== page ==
Beauty? What beauty? I’m in a mole hole trying to work out what January means. I’ve heard of these January blues, but I usually escape somewhere distant before they set in. A place where the sun kisses my face better. As I look at the tumultuous English Channel out of my window, I feel my eyes become as watery as what’s in view.
Squalane oil has been my go-to for decades and I’m delighted it’s finally enjoying a big moment
One of the more gratifying trends in modern beauty has been a newfound appreciation for old-fashioned but highly effective ingredients that should never have fallen from favour. While companies were aggressively marketing newfangled, often unproven advances in technology, beauty professionals continued to use unbeatable classics such as hyaluronic acid, retinol, vitamin C and oil. Squalane oil has been among my go-tos for decades, and I’m delighted it’s finally enjoying a big moment and wider availability.
Squalane (created by adding hydrogen to squalene, a substance traditionally sourced from sharks’ livers – and naturally occurring in humans, too – but now almost always derived from olives or sugarcane) is the perfect oil if you think you hate oil. Light and ungreasy, it adds heaps of moisture, suppleness and visible glow without causing spots or greasiness, even on problem and congested skin, making it suitable for all skin types. Like most saturated oils, it has a long shelf life, so won’t start to smell or spoil. Its unadulterated nature makes it wonderful on sensitive skins and easy to mix with other products without clashing (I frequently add a drop of squalane to my night cream for extra moisture, or to my foundation for added glow).
She juggles a global fashion brand, four children and one of the world’s most scrutinised marriages: how does the former Posh Spice keep the show on the road?
Along an Edward Hopper-esque cobblestone street two blocks from the Hudson river, outside a Brooklyn warehouse that is now a photographic studio the size of a baseball field, black SUVs are parked bumper to bumper. Inside, Mario Sorrenti, fashion royalty since he photographed a nude Kate Mossface down on a sofa for Calvin Klein’s Obsession in 1993, is perched on a wooden crate shooting the first Victoria Beckham X Reebok collection. Cara Taylor, the industry’s latest 17-year-old modelling sensation, a high school volleyball champ from Alabama whose fine curtain of wheat-gold hair falls across her cheekbones in the manner of a young Leonardo DiCaprio, wraps her arms around two other models, a boy and a girl, as Nonstop by Drake fades into All The Stars by Kendrick Lamar. Every couple of minutes, stylist Alastair McKimm, a Northern Ireland-born, New York-based godfather of luxe streetwear, darts on to set, minutely adjusting the hood of a sweatshirt with the beady eye of a society hostess plumping her drawing room cushions.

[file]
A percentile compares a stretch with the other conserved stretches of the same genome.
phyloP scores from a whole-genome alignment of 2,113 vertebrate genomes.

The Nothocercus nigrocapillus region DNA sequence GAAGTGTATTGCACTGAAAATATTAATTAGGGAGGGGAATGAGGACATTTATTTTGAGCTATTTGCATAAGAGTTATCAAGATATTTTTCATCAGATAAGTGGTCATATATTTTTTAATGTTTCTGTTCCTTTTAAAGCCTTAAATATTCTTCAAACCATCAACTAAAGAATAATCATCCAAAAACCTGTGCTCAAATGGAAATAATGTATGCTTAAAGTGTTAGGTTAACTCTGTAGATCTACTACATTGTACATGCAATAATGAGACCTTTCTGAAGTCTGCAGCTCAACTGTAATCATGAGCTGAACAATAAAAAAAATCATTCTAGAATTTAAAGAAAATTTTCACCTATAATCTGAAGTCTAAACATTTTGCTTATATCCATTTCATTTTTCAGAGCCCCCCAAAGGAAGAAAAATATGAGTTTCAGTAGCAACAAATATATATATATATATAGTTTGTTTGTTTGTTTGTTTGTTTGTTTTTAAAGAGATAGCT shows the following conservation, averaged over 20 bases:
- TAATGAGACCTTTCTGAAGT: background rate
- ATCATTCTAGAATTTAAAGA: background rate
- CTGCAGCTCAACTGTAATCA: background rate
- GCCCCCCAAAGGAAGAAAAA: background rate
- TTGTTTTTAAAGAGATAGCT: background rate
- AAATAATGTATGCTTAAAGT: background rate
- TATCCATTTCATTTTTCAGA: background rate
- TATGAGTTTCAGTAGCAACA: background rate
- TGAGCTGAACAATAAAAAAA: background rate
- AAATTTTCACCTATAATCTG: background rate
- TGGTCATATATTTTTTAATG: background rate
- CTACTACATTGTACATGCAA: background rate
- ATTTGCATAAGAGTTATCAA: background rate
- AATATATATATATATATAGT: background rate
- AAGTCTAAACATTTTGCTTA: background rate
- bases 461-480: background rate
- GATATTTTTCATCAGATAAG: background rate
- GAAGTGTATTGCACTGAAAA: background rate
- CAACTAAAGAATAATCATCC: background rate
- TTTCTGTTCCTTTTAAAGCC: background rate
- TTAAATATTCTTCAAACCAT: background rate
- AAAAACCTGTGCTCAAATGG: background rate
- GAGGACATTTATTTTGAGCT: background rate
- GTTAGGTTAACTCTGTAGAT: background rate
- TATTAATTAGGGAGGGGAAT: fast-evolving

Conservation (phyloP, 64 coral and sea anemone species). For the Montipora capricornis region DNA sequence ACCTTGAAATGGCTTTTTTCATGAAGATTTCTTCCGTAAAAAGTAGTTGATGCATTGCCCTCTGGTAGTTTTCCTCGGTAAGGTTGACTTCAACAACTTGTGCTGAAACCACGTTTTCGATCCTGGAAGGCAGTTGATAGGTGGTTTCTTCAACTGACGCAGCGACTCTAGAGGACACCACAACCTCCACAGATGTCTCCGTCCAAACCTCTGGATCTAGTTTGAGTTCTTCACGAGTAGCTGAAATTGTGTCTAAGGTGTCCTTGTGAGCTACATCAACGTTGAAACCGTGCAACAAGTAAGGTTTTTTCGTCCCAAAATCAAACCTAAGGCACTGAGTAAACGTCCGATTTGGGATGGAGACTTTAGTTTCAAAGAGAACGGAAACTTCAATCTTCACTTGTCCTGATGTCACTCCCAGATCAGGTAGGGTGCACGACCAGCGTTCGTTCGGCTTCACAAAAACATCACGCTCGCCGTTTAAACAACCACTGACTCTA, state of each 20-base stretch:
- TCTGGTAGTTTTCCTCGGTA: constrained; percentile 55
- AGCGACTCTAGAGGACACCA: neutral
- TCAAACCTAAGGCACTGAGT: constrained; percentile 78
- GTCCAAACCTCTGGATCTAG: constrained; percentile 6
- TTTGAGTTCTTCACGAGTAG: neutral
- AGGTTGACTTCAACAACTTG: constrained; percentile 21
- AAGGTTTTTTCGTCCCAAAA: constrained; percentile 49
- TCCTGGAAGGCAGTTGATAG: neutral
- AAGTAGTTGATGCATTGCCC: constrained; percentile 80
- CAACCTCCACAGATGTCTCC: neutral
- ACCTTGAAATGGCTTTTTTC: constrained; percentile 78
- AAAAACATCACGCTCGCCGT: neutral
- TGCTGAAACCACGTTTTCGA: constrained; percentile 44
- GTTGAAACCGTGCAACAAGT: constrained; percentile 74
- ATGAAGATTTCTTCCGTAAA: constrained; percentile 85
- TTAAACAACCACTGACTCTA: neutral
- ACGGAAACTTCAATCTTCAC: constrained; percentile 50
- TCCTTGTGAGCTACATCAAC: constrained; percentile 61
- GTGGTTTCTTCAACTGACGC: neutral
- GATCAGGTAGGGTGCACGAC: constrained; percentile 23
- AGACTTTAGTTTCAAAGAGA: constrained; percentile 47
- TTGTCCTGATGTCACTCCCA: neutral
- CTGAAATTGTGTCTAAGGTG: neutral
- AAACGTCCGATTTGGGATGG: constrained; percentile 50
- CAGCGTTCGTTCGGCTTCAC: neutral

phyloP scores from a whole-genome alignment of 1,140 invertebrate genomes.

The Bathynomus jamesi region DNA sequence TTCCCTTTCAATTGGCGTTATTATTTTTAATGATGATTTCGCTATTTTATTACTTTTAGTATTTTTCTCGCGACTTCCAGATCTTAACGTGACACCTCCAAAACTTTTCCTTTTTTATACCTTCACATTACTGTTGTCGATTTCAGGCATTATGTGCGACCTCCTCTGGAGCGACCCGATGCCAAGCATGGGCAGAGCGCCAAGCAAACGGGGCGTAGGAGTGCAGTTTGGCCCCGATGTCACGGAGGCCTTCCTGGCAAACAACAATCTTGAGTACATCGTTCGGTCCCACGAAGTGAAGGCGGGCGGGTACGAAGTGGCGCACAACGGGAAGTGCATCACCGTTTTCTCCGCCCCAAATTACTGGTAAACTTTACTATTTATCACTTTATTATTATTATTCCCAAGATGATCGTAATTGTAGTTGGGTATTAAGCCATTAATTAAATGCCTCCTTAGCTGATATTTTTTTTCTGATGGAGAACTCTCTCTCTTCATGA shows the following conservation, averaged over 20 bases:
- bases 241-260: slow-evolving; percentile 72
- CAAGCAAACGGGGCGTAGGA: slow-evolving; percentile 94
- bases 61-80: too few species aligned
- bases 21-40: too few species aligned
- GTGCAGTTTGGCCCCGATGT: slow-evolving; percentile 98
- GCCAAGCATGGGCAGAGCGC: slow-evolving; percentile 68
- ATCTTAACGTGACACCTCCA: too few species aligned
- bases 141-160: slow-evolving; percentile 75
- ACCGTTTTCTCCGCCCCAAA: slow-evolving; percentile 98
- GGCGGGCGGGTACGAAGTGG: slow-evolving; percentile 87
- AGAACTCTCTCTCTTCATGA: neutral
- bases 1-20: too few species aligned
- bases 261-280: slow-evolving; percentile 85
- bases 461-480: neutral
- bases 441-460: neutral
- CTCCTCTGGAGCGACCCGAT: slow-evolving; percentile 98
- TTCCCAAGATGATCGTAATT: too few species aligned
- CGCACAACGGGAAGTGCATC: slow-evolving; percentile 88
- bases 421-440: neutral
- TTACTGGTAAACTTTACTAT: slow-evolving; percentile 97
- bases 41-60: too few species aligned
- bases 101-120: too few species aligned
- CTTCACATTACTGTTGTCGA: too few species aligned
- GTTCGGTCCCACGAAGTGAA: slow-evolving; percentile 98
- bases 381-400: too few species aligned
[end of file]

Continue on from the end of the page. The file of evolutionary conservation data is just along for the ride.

The designer of the Lucozade-orange trainers, sleek cropped tanks and oversized bomber jackets is perched on a director’s chair with a bird’s-eye view of it all. Victoria Beckham is wearing, as she always does, clothes from her catwalk label. Today, it is a military green sharp-collared shirt in stiff wool twill with shiny horn buttons tucked into matching high-waisted pleated trousers, accessorised with spike-heeled Balenciaga sock boots, a shiny red manicure and a bottle of San Pellegrino, which she sips through a straw so as not to smudge her lipstick. She hops down from the chair to pore over the monitors with Sorrenti or huddle with McKimm by the clothing rail. Beckham never raises her voice, but then she doesn’t need to, because everyone else stops talking as soon as she starts; she gives suggestions, rather than orders, but they are not queried.
Jean Ann Ford, the co-founder of Benefit Cosmetics, has died.
She was 71, and passed from cancer, a spokeswoman for Benefit Cosmetics told WWD.
Ford is survived by her twin and Benefit co-founder Jane Ford, daughters Maggie Ford Danielson and Ann Ford Danielson, and four grandchildren.
Jean and Jane co-founded Benefit Cosmetics, the whimsical brand behind products like They’re Real! Lengthening Mascara and Watt’s Up highlighter, in 1976. The pair sold a controlling stake in the brand to LVMH in 1999, and later sold the rest of their shares and exited the brand in 2012.
Proactiv is standing behind Kendall Jenner.
Speaking out for the first time since the backlash from Jenner’s endorsement of the line erupted, the acne-treatment brand is defending its new face, saying that she does indeed use Proactiv, and that they are trying to drive a conversation around skin positivity.